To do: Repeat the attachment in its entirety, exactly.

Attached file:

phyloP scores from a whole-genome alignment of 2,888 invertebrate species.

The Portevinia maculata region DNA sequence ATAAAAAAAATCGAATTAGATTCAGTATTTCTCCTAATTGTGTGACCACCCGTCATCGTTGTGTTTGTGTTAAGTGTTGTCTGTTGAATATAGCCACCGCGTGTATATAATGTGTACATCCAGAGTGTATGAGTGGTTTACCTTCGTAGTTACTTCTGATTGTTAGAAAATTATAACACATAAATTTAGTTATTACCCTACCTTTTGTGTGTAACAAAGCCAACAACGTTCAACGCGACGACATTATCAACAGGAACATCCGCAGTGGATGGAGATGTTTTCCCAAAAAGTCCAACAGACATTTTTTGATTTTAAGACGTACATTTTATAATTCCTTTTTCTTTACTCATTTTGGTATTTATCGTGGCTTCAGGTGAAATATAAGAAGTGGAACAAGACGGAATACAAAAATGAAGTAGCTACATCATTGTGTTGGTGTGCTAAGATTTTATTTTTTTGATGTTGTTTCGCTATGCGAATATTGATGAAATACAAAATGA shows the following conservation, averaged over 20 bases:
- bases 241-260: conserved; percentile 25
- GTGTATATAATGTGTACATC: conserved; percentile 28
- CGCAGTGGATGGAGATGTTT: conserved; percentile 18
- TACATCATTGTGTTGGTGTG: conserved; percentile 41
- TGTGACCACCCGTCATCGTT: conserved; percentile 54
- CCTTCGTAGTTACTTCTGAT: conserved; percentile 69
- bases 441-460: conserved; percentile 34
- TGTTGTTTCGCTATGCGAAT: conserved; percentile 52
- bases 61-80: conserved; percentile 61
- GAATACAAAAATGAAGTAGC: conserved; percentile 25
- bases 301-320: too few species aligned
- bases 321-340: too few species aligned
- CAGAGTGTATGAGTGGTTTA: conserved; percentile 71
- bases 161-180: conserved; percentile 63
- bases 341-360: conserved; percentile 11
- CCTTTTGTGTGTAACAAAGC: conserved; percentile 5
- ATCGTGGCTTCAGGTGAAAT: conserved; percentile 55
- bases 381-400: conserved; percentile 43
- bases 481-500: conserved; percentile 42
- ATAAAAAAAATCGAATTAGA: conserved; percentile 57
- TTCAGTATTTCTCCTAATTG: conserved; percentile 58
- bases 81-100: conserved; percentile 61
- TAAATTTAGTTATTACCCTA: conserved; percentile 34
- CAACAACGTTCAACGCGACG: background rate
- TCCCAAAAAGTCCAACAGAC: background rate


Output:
phyloP scores from a whole-genome alignment of 2,888 invertebrate species.

The Portevinia maculata region DNA sequence ATAAAAAAAATCGAATTAGATTCAGTATTTCTCCTAATTGTGTGACCACCCGTCATCGTTGTGTTTGTGTTAAGTGTTGTCTGTTGAATATAGCCACCGCGTGTATATAATGTGTACATCCAGAGTGTATGAGTGGTTTACCTTCGTAGTTACTTCTGATTGTTAGAAAATTATAACACATAAATTTAGTTATTACCCTACCTTTTGTGTGTAACAAAGCCAACAACGTTCAACGCGACGACATTATCAACAGGAACATCCGCAGTGGATGGAGATGTTTTCCCAAAAAGTCCAACAGACATTTTTTGATTTTAAGACGTACATTTTATAATTCCTTTTTCTTTACTCATTTTGGTATTTATCGTGGCTTCAGGTGAAATATAAGAAGTGGAACAAGACGGAATACAAAAATGAAGTAGCTACATCATTGTGTTGGTGTGCTAAGATTTTATTTTTTTGATGTTGTTTCGCTATGCGAATATTGATGAAATACAAAATGA shows the following conservation, averaged over 20 bases:
- bases 241-260: conserved; percentile 25
- GTGTATATAATGTGTACATC: conserved; percentile 28
- CGCAGTGGATGGAGATGTTT: conserved; percentile 18
- TACATCATTGTGTTGGTGTG: conserved; percentile 41
- TGTGACCACCCGTCATCGTT: conserved; percentile 54
- CCTTCGTAGTTACTTCTGAT: conserved; percentile 69
- bases 441-460: conserved; percentile 34
- TGTTGTTTCGCTATGCGAAT: conserved; percentile 52
- bases 61-80: conserved; percentile 61
- GAATACAAAAATGAAGTAGC: conserved; percentile 25
- bases 301-320: too few species aligned
- bases 321-340: too few species aligned
- CAGAGTGTATGAGTGGTTTA: conserved; percentile 71
- bases 161-180: conserved; percentile 63
- bases 341-360: conserved; percentile 11
- CCTTTTGTGTGTAACAAAGC: conserved; percentile 5
- ATCGTGGCTTCAGGTGAAAT: conserved; percentile 55
- bases 381-400: conserved; percentile 43
- bases 481-500: conserved; percentile 42
- ATAAAAAAAATCGAATTAGA: conserved; percentile 57
- TTCAGTATTTCTCCTAATTG: conserved; percentile 58
- bases 81-100: conserved; percentile 61
- TAAATTTAGTTATTACCCTA: conserved; percentile 34
- CAACAACGTTCAACGCGACG: background rate
- TCCCAAAAAGTCCAACAGAC: background rate